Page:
Thank you very much, Madam Chair.
Good afternoon, members of the committee.
I'm here representing Fiat Chrysler, Ford, and General Motors, which are my member companies. In Canada, these companies operate five assembly plants, multiple parts and components plants; as well, each has research and engineering facilities with mandates for advanced vehicle technology development, including partnerships in related software development.
CVMA members remain committed to the development and manufacture of safe automobiles, proactively enhancing occupant protection technologies in the event of a crash, as well as many new and innovative advanced driver crash assistance technologies to improve safety by helping the driver avoid crashes in the first place.
We support Bill S-2. We continue to share the government's objective to advance or enhance the safety of Canadians and provide additional regulatory flexibility to support the introduction of advanced safety technologies as well as innovations as outlined in the bill.
In our written submission, we have identified four areas that have practical and business implications and need reconsideration, particularly since the bill includes the ability to delegate some existing and proposed ministerial powers. Our recommendations do not detract from the safety objectives of the bill.
We offer the following recommendations, which are really there to improve clarity and, in so doing, provide for more effective policy implementation and efficient administration.
The first is with respect to proposed new section 10.61, power to prohibit offering for sale—defect or non-compliance. Manufacturers sell, wholesale, new cars to dealers that are privately owned independent businesses; manufacturers do not sell vehicles to consumers, retail. The proposed language inappropriately holds the vehicle manufacturer or importer, which do not sell vehicles to consumers, criminally and administratively responsible for the actions of another independent business entity, namely the dealer, to sell vehicles under a recall and stop-sale order to consumers.
Vehicle manufacturers and importers should not be held criminally or administratively responsible for the actions of independently owned and operated new car dealers. The proposed language to prohibit offering for sale defective or non-complaint vehicles should more appropriately be applied to dealers, which are the entities that sell vehicles to consumers. Doing that would be more consistent with the United States' responsibilities and requirements.
We would recommend that this provision be revised to give the power to order vehicle manufacturers and importers to issue a notice to the dealers to remedy the vehicle prior to the first sale.
The second recommendation concerns proposed new section 8.1, power to order tests, analyses, or studies. We recognize that this unique-to-Canada power is proposed to collect information quickly for the purpose of verifying non-compliance or defects in certain cases where information is not voluntarily provided. We believe, however, that the proposed language is very broad and risks being misused beyond the specific intent, with the potential outcome being to order any test, analysis, or study in any scenario, potentially downloading Transport Canada's compliance and audit responsibilities onto companies in lieu of the department's oversight responsibilities.
This wording needs to be updated to clarify the intent of the provision, which is to order tests, analyses, or studies to verify non-compliance, and to include the notion of “reasonableness”.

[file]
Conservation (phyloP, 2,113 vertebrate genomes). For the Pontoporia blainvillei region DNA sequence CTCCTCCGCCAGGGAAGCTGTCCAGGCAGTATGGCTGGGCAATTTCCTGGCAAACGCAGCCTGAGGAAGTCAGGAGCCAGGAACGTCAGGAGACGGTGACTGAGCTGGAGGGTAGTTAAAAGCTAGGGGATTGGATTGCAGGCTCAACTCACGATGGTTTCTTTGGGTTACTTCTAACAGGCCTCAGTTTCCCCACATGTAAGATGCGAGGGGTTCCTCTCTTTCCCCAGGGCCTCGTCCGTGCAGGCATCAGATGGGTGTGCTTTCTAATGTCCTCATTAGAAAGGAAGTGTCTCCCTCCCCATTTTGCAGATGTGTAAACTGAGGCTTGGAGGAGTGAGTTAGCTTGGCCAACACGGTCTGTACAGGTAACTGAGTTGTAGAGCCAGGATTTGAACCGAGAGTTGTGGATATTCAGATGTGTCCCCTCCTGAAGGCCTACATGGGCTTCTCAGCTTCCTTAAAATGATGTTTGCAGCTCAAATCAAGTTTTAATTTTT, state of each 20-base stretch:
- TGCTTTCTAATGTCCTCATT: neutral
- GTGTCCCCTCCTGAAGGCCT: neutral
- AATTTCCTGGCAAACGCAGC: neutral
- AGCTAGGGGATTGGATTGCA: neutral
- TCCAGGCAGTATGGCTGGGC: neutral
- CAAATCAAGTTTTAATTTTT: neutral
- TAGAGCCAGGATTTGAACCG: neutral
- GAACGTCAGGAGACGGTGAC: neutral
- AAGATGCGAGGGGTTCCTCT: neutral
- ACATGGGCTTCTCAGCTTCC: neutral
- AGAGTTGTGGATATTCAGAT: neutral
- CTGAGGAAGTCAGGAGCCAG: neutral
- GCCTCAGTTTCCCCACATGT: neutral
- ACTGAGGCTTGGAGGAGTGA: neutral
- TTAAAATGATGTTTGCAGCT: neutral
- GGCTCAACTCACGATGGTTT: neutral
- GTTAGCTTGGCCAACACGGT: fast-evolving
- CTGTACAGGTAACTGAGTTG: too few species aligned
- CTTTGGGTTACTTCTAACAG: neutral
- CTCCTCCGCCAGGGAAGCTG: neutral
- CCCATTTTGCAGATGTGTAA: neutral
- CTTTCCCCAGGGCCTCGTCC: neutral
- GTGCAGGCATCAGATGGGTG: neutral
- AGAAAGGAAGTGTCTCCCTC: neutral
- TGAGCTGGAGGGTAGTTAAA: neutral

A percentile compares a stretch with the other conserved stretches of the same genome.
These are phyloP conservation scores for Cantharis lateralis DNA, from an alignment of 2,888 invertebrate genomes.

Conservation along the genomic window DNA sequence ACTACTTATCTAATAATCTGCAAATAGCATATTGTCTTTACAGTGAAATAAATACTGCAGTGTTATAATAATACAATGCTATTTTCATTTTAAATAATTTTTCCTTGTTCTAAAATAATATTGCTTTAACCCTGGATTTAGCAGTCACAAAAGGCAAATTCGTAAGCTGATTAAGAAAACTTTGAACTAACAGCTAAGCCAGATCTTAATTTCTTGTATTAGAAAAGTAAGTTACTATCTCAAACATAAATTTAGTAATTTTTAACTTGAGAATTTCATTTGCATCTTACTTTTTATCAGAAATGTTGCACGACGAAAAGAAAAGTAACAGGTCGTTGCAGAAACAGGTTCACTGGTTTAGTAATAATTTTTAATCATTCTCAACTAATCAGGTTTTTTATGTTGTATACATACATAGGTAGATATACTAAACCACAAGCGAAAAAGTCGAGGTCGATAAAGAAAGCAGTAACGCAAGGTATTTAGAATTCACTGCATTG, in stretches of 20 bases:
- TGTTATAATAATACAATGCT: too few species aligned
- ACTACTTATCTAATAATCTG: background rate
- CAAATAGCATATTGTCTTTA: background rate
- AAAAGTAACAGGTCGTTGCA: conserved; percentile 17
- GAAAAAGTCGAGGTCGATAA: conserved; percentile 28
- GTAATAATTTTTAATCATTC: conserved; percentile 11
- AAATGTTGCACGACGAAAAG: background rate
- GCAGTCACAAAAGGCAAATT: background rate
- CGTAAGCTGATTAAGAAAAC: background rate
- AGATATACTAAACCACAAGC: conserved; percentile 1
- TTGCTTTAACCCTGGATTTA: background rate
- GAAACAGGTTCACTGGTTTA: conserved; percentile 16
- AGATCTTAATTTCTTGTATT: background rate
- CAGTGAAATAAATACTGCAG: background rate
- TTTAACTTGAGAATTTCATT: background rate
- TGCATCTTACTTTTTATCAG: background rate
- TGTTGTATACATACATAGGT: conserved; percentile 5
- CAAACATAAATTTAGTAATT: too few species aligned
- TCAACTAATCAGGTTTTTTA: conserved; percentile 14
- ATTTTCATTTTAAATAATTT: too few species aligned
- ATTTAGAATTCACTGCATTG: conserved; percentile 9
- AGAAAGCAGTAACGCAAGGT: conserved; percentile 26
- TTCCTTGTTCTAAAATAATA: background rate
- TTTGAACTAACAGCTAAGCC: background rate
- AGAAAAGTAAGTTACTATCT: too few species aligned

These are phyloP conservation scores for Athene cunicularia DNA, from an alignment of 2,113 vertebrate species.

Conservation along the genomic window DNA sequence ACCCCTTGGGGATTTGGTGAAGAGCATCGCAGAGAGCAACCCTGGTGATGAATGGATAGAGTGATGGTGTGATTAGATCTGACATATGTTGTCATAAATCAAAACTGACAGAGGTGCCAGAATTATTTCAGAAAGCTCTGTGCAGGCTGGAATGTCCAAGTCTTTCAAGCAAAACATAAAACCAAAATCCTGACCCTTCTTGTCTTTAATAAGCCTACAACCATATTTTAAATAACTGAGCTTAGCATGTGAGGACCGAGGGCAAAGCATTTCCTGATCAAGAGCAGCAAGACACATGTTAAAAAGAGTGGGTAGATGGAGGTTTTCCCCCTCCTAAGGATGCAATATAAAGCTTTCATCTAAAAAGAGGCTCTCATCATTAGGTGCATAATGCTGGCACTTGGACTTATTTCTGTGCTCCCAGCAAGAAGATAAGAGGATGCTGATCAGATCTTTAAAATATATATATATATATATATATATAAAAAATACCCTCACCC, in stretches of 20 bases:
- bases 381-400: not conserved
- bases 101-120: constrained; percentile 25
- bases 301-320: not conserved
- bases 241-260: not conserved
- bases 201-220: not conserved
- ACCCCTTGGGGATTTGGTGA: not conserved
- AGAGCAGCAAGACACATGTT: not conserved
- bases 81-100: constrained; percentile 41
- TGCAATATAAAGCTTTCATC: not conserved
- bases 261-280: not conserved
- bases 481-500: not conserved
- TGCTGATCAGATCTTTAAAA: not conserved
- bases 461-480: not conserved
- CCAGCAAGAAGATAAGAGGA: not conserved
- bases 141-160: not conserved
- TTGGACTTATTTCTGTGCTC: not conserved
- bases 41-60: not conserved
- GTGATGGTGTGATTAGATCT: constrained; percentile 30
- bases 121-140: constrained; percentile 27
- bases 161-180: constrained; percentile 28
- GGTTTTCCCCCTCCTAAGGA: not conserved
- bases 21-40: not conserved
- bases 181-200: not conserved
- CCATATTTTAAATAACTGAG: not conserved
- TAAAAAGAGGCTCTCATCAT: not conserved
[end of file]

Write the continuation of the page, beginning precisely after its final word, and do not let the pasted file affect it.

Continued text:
Our third recommendation concerns proposed new subsection 10.4(1), correction date. CVMA members strive to provide the most accurate and up-to-date recall information to vehicle owners. The act currently requires that an initial recall notification letter be sent to vehicle owners no later than 60 days following the notification to Transport Canada. If the parts required to repair the vehicle are not immediately available at the time of the first notice, a follow-up notification letter is sent when parts become available.
At this preliminary stage of recall, information on availability of repair parts may not be available, and estimates of the date for parts availability may be revised multiple times. The end product of this, of course, is that you could end having multiple letters going out to consumers. Consumers tend to become less sensitive, or desensitized, to those notices. It loses its importance, and they tend to avoid the importance of that notice to begin with. This undermines public confidence in the system. We don't want that, and we don't believe Transport Canada wants that.
Prescribing the requirement in the act also prevents the leveraging of communication technologies that may be better suited for providing information in a more timely manner, such as manufacturer web-based recall lookup tools that our members already have in place.
This additional requirement is not needed in the act and can be addressed under section 15 of the motor vehicle safety regulations, which define all the information required in the notice to the minister and the notice to vehicle owners.
Our last recommendation concerns dealer compensation. Based on Mr. Fraser's description of the proposed amendment that he plans on introducing, we would welcome such an amendment that satisfies the concerns of both dealers and OEMs, original equipment manufacturers. CVMA members currently address compensation for new vehicles under recall with their independent dealerships in a fair and equitable manner, both in Canada and in the United States. We will continue to do that, and we continue to be open to further discussions to deal with their concerns.
Madam Chair, those are my remarks. I would be glad to answer any questions. I am hoping we can get some support for our recommendations in this specific case.